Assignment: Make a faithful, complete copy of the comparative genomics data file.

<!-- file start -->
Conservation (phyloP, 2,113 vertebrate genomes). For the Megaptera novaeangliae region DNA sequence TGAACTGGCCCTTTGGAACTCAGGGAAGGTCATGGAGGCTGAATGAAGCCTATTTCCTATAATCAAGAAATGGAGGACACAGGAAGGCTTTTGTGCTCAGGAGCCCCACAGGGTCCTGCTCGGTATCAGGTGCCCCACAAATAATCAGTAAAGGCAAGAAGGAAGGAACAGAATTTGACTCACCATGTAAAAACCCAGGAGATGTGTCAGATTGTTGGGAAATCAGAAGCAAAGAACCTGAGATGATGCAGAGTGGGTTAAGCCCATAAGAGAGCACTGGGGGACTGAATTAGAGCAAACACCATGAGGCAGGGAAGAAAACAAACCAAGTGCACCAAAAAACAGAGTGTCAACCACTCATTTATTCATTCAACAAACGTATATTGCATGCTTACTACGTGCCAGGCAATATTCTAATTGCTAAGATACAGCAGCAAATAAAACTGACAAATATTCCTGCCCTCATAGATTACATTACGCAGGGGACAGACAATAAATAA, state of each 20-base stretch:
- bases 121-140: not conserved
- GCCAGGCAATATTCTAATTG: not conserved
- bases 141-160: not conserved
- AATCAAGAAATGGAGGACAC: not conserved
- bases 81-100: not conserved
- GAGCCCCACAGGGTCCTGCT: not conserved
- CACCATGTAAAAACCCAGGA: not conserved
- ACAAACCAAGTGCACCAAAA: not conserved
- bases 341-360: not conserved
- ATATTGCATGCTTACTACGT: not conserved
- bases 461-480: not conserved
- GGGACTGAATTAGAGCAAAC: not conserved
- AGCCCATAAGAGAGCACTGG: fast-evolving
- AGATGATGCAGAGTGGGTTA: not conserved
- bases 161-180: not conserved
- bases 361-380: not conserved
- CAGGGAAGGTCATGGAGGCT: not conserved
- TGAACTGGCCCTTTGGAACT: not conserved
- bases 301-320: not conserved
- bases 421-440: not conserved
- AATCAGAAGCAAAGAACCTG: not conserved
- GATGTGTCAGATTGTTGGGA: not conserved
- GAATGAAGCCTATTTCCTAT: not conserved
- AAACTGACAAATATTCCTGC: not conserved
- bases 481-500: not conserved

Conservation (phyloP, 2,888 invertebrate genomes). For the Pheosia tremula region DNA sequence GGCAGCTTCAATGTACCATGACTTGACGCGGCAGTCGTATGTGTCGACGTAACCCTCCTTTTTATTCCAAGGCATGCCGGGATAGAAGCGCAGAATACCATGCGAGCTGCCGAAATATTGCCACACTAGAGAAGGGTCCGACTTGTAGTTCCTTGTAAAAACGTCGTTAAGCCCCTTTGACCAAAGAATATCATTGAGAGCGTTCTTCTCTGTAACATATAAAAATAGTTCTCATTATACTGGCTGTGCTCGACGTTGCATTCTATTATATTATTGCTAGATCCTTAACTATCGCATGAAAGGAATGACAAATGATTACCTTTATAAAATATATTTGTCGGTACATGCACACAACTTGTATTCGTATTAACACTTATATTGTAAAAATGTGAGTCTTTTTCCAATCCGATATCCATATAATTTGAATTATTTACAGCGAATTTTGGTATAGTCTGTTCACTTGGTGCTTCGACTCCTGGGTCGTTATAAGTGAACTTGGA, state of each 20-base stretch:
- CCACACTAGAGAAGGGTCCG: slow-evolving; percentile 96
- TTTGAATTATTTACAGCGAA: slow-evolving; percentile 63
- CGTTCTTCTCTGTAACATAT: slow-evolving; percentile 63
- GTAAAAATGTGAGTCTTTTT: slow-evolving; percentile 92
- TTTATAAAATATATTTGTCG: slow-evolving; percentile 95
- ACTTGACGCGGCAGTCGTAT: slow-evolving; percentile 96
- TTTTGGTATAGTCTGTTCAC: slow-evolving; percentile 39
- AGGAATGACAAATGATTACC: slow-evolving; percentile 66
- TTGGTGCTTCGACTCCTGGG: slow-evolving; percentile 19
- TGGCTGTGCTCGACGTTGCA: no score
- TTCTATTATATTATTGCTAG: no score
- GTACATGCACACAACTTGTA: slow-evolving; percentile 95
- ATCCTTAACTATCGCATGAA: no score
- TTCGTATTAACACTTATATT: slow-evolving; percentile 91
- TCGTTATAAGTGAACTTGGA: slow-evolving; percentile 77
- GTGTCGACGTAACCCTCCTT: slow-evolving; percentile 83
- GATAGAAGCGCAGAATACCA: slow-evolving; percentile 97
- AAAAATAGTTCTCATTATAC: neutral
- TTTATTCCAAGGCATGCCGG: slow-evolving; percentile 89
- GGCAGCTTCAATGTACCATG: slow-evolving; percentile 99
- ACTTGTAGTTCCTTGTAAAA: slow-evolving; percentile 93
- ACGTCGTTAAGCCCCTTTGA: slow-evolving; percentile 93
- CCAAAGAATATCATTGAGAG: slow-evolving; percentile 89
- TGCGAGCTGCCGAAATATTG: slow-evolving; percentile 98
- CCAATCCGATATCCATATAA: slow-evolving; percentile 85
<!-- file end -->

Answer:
Conservation (phyloP, 2,113 vertebrate genomes). For the Megaptera novaeangliae region DNA sequence TGAACTGGCCCTTTGGAACTCAGGGAAGGTCATGGAGGCTGAATGAAGCCTATTTCCTATAATCAAGAAATGGAGGACACAGGAAGGCTTTTGTGCTCAGGAGCCCCACAGGGTCCTGCTCGGTATCAGGTGCCCCACAAATAATCAGTAAAGGCAAGAAGGAAGGAACAGAATTTGACTCACCATGTAAAAACCCAGGAGATGTGTCAGATTGTTGGGAAATCAGAAGCAAAGAACCTGAGATGATGCAGAGTGGGTTAAGCCCATAAGAGAGCACTGGGGGACTGAATTAGAGCAAACACCATGAGGCAGGGAAGAAAACAAACCAAGTGCACCAAAAAACAGAGTGTCAACCACTCATTTATTCATTCAACAAACGTATATTGCATGCTTACTACGTGCCAGGCAATATTCTAATTGCTAAGATACAGCAGCAAATAAAACTGACAAATATTCCTGCCCTCATAGATTACATTACGCAGGGGACAGACAATAAATAA, state of each 20-base stretch:
- bases 121-140: not conserved
- GCCAGGCAATATTCTAATTG: not conserved
- bases 141-160: not conserved
- AATCAAGAAATGGAGGACAC: not conserved
- bases 81-100: not conserved
- GAGCCCCACAGGGTCCTGCT: not conserved
- CACCATGTAAAAACCCAGGA: not conserved
- ACAAACCAAGTGCACCAAAA: not conserved
- bases 341-360: not conserved
- ATATTGCATGCTTACTACGT: not conserved
- bases 461-480: not conserved
- GGGACTGAATTAGAGCAAAC: not conserved
- AGCCCATAAGAGAGCACTGG: fast-evolving
- AGATGATGCAGAGTGGGTTA: not conserved
- bases 161-180: not conserved
- bases 361-380: not conserved
- CAGGGAAGGTCATGGAGGCT: not conserved
- TGAACTGGCCCTTTGGAACT: not conserved
- bases 301-320: not conserved
- bases 421-440: not conserved
- AATCAGAAGCAAAGAACCTG: not conserved
- GATGTGTCAGATTGTTGGGA: not conserved
- GAATGAAGCCTATTTCCTAT: not conserved
- AAACTGACAAATATTCCTGC: not conserved
- bases 481-500: not conserved

Conservation (phyloP, 2,888 invertebrate genomes). For the Pheosia tremula region DNA sequence GGCAGCTTCAATGTACCATGACTTGACGCGGCAGTCGTATGTGTCGACGTAACCCTCCTTTTTATTCCAAGGCATGCCGGGATAGAAGCGCAGAATACCATGCGAGCTGCCGAAATATTGCCACACTAGAGAAGGGTCCGACTTGTAGTTCCTTGTAAAAACGTCGTTAAGCCCCTTTGACCAAAGAATATCATTGAGAGCGTTCTTCTCTGTAACATATAAAAATAGTTCTCATTATACTGGCTGTGCTCGACGTTGCATTCTATTATATTATTGCTAGATCCTTAACTATCGCATGAAAGGAATGACAAATGATTACCTTTATAAAATATATTTGTCGGTACATGCACACAACTTGTATTCGTATTAACACTTATATTGTAAAAATGTGAGTCTTTTTCCAATCCGATATCCATATAATTTGAATTATTTACAGCGAATTTTGGTATAGTCTGTTCACTTGGTGCTTCGACTCCTGGGTCGTTATAAGTGAACTTGGA, state of each 20-base stretch:
- CCACACTAGAGAAGGGTCCG: slow-evolving; percentile 96
- TTTGAATTATTTACAGCGAA: slow-evolving; percentile 63
- CGTTCTTCTCTGTAACATAT: slow-evolving; percentile 63
- GTAAAAATGTGAGTCTTTTT: slow-evolving; percentile 92
- TTTATAAAATATATTTGTCG: slow-evolving; percentile 95
- ACTTGACGCGGCAGTCGTAT: slow-evolving; percentile 96
- TTTTGGTATAGTCTGTTCAC: slow-evolving; percentile 39
- AGGAATGACAAATGATTACC: slow-evolving; percentile 66
- TTGGTGCTTCGACTCCTGGG: slow-evolving; percentile 19
- TGGCTGTGCTCGACGTTGCA: no score
- TTCTATTATATTATTGCTAG: no score
- GTACATGCACACAACTTGTA: slow-evolving; percentile 95
- ATCCTTAACTATCGCATGAA: no score
- TTCGTATTAACACTTATATT: slow-evolving; percentile 91
- TCGTTATAAGTGAACTTGGA: slow-evolving; percentile 77
- GTGTCGACGTAACCCTCCTT: slow-evolving; percentile 83
- GATAGAAGCGCAGAATACCA: slow-evolving; percentile 97
- AAAAATAGTTCTCATTATAC: neutral
- TTTATTCCAAGGCATGCCGG: slow-evolving; percentile 89
- GGCAGCTTCAATGTACCATG: slow-evolving; percentile 99
- ACTTGTAGTTCCTTGTAAAA: slow-evolving; percentile 93
- ACGTCGTTAAGCCCCTTTGA: slow-evolving; percentile 93
- CCAAAGAATATCATTGAGAG: slow-evolving; percentile 89
- TGCGAGCTGCCGAAATATTG: slow-evolving; percentile 98
- CCAATCCGATATCCATATAA: slow-evolving; percentile 85